Warren Buffett’s Big Investment in Renewable Energy
Business + Economy

Warren Buffett’s Big Investment in Renewable Energy

Rick Wilking

Warren Buffett’s PacifiCorp is allocating $3.5 billion for wind and solar power projects, the company said. The projects include an upgrade of 900 MW of existing wind power capacity and the construction of another 3 GW of wind and power facilities, of which 1.1 GW wind capacity in Wyoming and Oregon.

At the moment, PacifiCorp generates almost two-thirds of its electricity from coal, so the announcement represents a major commitment to renewable energy at the expense of coal at a time when the White House is working to make fossil fuels great again.

The company said earlier this year, however, that it is making an effort to utilize its coal-fired capacity more efficiently, which allowed it to reduce greenhouse gas emissions by 12 percent last year, from its five-year average as of 2016.

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The investment plan, to be completed by 2020, is the first stage of a long-term clean energy program that will run until 2036, PacifiCorp also said. Some of the later initiatives include constructing 1.04 GW of new solar power capacity and 859 MW of wind power capacity between 2028 and 2036.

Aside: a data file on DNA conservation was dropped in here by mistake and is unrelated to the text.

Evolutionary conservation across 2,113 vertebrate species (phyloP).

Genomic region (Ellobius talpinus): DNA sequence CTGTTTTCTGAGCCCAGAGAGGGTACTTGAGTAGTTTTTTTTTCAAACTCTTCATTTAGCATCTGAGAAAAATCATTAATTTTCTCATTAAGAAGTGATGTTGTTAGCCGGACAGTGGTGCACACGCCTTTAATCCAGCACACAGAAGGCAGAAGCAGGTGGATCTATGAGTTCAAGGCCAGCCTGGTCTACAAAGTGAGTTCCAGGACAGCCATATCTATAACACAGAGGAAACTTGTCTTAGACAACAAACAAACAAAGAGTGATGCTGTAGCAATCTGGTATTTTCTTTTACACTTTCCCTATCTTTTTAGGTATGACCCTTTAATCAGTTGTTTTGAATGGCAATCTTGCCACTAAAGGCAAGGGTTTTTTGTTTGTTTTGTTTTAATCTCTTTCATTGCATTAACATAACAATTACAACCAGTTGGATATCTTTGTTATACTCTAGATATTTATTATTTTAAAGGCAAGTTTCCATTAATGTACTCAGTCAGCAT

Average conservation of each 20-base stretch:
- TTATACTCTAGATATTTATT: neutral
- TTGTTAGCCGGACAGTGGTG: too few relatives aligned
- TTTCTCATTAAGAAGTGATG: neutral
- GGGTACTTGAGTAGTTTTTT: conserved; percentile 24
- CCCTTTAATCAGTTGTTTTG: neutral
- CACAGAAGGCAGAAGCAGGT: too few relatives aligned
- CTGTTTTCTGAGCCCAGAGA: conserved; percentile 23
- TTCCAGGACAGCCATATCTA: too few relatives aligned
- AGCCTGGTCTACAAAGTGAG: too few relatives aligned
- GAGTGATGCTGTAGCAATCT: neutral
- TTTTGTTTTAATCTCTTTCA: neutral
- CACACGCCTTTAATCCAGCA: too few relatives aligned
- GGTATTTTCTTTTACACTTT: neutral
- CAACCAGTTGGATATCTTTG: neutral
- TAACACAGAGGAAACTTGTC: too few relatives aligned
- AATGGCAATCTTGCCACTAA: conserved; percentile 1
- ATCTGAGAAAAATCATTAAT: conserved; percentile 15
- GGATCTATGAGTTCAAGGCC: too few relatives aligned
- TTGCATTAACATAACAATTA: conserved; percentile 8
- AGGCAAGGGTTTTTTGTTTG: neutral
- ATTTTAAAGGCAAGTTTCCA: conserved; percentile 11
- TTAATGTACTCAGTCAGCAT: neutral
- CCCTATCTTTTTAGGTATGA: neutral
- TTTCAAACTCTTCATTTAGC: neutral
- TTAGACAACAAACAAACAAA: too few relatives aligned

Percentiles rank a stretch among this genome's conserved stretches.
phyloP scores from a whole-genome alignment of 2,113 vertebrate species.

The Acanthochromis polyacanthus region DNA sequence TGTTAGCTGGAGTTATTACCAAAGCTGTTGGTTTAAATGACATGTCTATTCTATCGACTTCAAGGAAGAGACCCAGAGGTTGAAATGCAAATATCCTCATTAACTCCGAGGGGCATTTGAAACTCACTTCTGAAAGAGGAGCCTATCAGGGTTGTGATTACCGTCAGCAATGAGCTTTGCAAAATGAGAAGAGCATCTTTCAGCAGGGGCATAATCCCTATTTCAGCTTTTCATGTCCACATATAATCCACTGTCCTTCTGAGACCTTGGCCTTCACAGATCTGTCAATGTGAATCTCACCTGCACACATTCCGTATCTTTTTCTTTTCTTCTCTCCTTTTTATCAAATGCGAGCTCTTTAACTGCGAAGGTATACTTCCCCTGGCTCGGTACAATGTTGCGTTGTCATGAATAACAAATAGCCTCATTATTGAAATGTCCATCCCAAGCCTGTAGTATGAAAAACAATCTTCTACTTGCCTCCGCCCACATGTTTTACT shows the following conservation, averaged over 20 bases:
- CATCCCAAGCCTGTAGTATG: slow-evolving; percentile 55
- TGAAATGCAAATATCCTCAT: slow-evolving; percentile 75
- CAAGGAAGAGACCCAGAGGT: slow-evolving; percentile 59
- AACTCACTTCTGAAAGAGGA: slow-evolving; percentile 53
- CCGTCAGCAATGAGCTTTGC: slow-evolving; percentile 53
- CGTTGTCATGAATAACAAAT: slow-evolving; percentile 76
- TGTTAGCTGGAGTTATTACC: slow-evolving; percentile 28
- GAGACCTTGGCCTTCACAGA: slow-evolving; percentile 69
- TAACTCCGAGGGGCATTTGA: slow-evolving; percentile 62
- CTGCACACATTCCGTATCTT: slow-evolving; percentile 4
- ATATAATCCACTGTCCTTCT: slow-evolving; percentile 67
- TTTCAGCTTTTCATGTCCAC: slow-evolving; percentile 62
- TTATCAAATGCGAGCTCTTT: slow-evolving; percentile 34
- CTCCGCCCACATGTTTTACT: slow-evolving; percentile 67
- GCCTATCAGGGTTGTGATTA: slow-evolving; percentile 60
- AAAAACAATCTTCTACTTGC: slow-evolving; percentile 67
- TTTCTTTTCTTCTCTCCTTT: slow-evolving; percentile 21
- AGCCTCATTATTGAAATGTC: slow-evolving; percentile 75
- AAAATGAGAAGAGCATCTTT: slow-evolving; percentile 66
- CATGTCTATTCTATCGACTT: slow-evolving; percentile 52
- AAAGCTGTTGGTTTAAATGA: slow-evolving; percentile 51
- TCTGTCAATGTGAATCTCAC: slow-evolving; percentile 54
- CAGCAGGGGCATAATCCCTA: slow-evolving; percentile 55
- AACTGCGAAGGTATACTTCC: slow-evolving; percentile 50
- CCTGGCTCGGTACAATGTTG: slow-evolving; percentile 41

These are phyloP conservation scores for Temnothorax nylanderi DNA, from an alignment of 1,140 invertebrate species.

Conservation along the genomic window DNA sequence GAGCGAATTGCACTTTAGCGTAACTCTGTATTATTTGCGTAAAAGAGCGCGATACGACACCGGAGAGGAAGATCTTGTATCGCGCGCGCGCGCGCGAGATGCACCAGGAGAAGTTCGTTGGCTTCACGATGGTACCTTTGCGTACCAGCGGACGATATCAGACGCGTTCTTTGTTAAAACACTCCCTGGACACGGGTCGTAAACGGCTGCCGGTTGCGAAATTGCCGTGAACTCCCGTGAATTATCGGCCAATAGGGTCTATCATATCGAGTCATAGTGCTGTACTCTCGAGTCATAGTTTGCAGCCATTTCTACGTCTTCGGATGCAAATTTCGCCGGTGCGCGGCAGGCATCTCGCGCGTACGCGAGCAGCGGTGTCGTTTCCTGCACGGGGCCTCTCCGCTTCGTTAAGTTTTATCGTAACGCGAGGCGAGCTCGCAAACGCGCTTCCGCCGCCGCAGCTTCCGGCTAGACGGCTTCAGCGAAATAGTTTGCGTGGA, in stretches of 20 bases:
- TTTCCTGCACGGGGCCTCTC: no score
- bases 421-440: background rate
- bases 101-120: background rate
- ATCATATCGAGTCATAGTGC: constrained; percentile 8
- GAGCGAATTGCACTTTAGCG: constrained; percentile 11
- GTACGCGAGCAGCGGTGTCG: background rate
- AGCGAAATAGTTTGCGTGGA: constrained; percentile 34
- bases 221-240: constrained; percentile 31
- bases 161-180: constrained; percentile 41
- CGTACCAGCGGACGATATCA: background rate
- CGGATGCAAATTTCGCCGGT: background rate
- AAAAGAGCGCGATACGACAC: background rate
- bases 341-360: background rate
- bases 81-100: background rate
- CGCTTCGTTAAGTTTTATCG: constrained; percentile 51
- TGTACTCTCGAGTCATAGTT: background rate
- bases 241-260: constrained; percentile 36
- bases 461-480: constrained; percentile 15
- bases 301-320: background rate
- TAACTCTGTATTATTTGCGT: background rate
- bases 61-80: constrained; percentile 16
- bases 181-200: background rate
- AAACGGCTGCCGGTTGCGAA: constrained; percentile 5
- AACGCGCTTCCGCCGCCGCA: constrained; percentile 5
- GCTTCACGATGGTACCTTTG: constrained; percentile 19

PacifiCorp noted in its statement that the major clean energy expansion aims to not just diversify power generation into more environmentally friendly sources, but also to provide the company’s clients with cheaper energy.

Indeed, the cost effectiveness of wind and solar power is being increasingly used by renewable energy providers, and a growing number of investors are being won by the argument. Existing tax credits, most notably the production tax credit (PTC), is what keeps costs low, as well as the tax rebate per kilowatt hour. These help wind compete with natural gas as a cheap source of electricity and has driven the surge of utility interest in harnessing wind power, despite the much-touted promises of President Donald Trump to bring back American coal.

This article originally appeared OilPrice.com. Read more from OilPrice.com:

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